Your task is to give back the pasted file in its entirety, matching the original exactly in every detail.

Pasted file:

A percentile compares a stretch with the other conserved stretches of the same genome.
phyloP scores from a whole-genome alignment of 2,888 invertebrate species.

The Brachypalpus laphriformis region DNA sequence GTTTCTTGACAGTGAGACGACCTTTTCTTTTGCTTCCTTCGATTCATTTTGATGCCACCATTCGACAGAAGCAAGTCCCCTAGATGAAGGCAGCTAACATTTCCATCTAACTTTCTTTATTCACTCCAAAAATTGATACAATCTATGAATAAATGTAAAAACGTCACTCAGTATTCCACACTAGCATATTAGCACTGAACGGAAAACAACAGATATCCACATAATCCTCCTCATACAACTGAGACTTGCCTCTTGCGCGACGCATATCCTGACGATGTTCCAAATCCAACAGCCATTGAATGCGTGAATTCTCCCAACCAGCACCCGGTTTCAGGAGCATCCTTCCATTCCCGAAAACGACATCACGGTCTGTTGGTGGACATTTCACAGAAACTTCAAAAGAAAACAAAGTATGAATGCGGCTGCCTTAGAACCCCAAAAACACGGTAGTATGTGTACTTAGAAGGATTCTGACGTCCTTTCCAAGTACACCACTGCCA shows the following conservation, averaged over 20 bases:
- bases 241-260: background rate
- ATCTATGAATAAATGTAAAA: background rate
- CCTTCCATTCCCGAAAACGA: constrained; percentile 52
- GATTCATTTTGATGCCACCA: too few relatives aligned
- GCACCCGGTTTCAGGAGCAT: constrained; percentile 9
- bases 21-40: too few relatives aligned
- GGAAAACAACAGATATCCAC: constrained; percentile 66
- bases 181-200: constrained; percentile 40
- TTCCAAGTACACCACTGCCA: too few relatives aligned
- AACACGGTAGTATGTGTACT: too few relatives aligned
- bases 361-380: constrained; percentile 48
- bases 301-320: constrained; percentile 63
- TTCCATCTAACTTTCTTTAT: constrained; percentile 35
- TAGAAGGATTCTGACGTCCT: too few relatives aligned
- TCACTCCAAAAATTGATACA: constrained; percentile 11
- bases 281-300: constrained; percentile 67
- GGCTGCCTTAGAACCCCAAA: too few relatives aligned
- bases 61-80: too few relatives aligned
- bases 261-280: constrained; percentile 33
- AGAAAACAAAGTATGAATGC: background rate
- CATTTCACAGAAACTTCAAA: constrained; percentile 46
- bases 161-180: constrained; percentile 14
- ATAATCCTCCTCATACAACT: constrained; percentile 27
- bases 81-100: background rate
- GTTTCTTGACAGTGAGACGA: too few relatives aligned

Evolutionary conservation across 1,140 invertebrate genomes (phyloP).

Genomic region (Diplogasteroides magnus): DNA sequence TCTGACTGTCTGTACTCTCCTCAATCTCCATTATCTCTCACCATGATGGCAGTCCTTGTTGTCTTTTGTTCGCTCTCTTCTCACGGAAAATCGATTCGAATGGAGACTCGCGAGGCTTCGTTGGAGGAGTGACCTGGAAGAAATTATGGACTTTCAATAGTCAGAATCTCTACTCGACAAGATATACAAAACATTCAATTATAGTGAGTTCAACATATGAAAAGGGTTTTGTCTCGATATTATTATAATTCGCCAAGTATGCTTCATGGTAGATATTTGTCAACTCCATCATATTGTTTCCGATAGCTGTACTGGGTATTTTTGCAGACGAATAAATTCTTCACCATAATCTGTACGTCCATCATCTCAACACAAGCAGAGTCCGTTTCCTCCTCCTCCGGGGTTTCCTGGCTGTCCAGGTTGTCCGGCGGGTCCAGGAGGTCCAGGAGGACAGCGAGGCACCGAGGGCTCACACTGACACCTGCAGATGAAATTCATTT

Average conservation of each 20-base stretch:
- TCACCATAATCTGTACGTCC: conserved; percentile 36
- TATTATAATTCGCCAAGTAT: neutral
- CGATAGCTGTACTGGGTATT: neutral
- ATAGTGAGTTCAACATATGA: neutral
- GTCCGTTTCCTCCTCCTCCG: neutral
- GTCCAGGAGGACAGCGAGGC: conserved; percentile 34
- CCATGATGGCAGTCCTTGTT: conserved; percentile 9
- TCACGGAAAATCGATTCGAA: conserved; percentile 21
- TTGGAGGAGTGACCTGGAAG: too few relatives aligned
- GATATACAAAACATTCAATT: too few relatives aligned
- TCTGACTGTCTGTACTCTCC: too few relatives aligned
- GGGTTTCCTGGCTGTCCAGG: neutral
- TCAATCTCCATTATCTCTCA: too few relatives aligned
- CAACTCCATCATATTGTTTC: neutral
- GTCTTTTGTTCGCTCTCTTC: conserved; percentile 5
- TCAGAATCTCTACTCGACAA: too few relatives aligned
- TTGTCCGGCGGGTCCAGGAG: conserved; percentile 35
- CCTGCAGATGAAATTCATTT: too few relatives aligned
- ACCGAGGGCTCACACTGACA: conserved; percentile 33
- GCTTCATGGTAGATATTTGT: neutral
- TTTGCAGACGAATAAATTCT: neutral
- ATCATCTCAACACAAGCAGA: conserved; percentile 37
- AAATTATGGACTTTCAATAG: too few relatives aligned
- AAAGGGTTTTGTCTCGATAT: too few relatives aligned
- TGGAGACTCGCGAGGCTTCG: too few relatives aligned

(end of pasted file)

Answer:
A percentile compares a stretch with the other conserved stretches of the same genome.
phyloP scores from a whole-genome alignment of 2,888 invertebrate species.

The Brachypalpus laphriformis region DNA sequence GTTTCTTGACAGTGAGACGACCTTTTCTTTTGCTTCCTTCGATTCATTTTGATGCCACCATTCGACAGAAGCAAGTCCCCTAGATGAAGGCAGCTAACATTTCCATCTAACTTTCTTTATTCACTCCAAAAATTGATACAATCTATGAATAAATGTAAAAACGTCACTCAGTATTCCACACTAGCATATTAGCACTGAACGGAAAACAACAGATATCCACATAATCCTCCTCATACAACTGAGACTTGCCTCTTGCGCGACGCATATCCTGACGATGTTCCAAATCCAACAGCCATTGAATGCGTGAATTCTCCCAACCAGCACCCGGTTTCAGGAGCATCCTTCCATTCCCGAAAACGACATCACGGTCTGTTGGTGGACATTTCACAGAAACTTCAAAAGAAAACAAAGTATGAATGCGGCTGCCTTAGAACCCCAAAAACACGGTAGTATGTGTACTTAGAAGGATTCTGACGTCCTTTCCAAGTACACCACTGCCA shows the following conservation, averaged over 20 bases:
- bases 241-260: background rate
- ATCTATGAATAAATGTAAAA: background rate
- CCTTCCATTCCCGAAAACGA: constrained; percentile 52
- GATTCATTTTGATGCCACCA: too few relatives aligned
- GCACCCGGTTTCAGGAGCAT: constrained; percentile 9
- bases 21-40: too few relatives aligned
- GGAAAACAACAGATATCCAC: constrained; percentile 66
- bases 181-200: constrained; percentile 40
- TTCCAAGTACACCACTGCCA: too few relatives aligned
- AACACGGTAGTATGTGTACT: too few relatives aligned
- bases 361-380: constrained; percentile 48
- bases 301-320: constrained; percentile 63
- TTCCATCTAACTTTCTTTAT: constrained; percentile 35
- TAGAAGGATTCTGACGTCCT: too few relatives aligned
- TCACTCCAAAAATTGATACA: constrained; percentile 11
- bases 281-300: constrained; percentile 67
- GGCTGCCTTAGAACCCCAAA: too few relatives aligned
- bases 61-80: too few relatives aligned
- bases 261-280: constrained; percentile 33
- AGAAAACAAAGTATGAATGC: background rate
- CATTTCACAGAAACTTCAAA: constrained; percentile 46
- bases 161-180: constrained; percentile 14
- ATAATCCTCCTCATACAACT: constrained; percentile 27
- bases 81-100: background rate
- GTTTCTTGACAGTGAGACGA: too few relatives aligned

Evolutionary conservation across 1,140 invertebrate genomes (phyloP).

Genomic region (Diplogasteroides magnus): DNA sequence TCTGACTGTCTGTACTCTCCTCAATCTCCATTATCTCTCACCATGATGGCAGTCCTTGTTGTCTTTTGTTCGCTCTCTTCTCACGGAAAATCGATTCGAATGGAGACTCGCGAGGCTTCGTTGGAGGAGTGACCTGGAAGAAATTATGGACTTTCAATAGTCAGAATCTCTACTCGACAAGATATACAAAACATTCAATTATAGTGAGTTCAACATATGAAAAGGGTTTTGTCTCGATATTATTATAATTCGCCAAGTATGCTTCATGGTAGATATTTGTCAACTCCATCATATTGTTTCCGATAGCTGTACTGGGTATTTTTGCAGACGAATAAATTCTTCACCATAATCTGTACGTCCATCATCTCAACACAAGCAGAGTCCGTTTCCTCCTCCTCCGGGGTTTCCTGGCTGTCCAGGTTGTCCGGCGGGTCCAGGAGGTCCAGGAGGACAGCGAGGCACCGAGGGCTCACACTGACACCTGCAGATGAAATTCATTT

Average conservation of each 20-base stretch:
- TCACCATAATCTGTACGTCC: conserved; percentile 36
- TATTATAATTCGCCAAGTAT: neutral
- CGATAGCTGTACTGGGTATT: neutral
- ATAGTGAGTTCAACATATGA: neutral
- GTCCGTTTCCTCCTCCTCCG: neutral
- GTCCAGGAGGACAGCGAGGC: conserved; percentile 34
- CCATGATGGCAGTCCTTGTT: conserved; percentile 9
- TCACGGAAAATCGATTCGAA: conserved; percentile 21
- TTGGAGGAGTGACCTGGAAG: too few relatives aligned
- GATATACAAAACATTCAATT: too few relatives aligned
- TCTGACTGTCTGTACTCTCC: too few relatives aligned
- GGGTTTCCTGGCTGTCCAGG: neutral
- TCAATCTCCATTATCTCTCA: too few relatives aligned
- CAACTCCATCATATTGTTTC: neutral
- GTCTTTTGTTCGCTCTCTTC: conserved; percentile 5
- TCAGAATCTCTACTCGACAA: too few relatives aligned
- TTGTCCGGCGGGTCCAGGAG: conserved; percentile 35
- CCTGCAGATGAAATTCATTT: too few relatives aligned
- ACCGAGGGCTCACACTGACA: conserved; percentile 33
- GCTTCATGGTAGATATTTGT: neutral
- TTTGCAGACGAATAAATTCT: neutral
- ATCATCTCAACACAAGCAGA: conserved; percentile 37
- AAATTATGGACTTTCAATAG: too few relatives aligned
- AAAGGGTTTTGTCTCGATAT: too few relatives aligned
- TGGAGACTCGCGAGGCTTCG: too few relatives aligned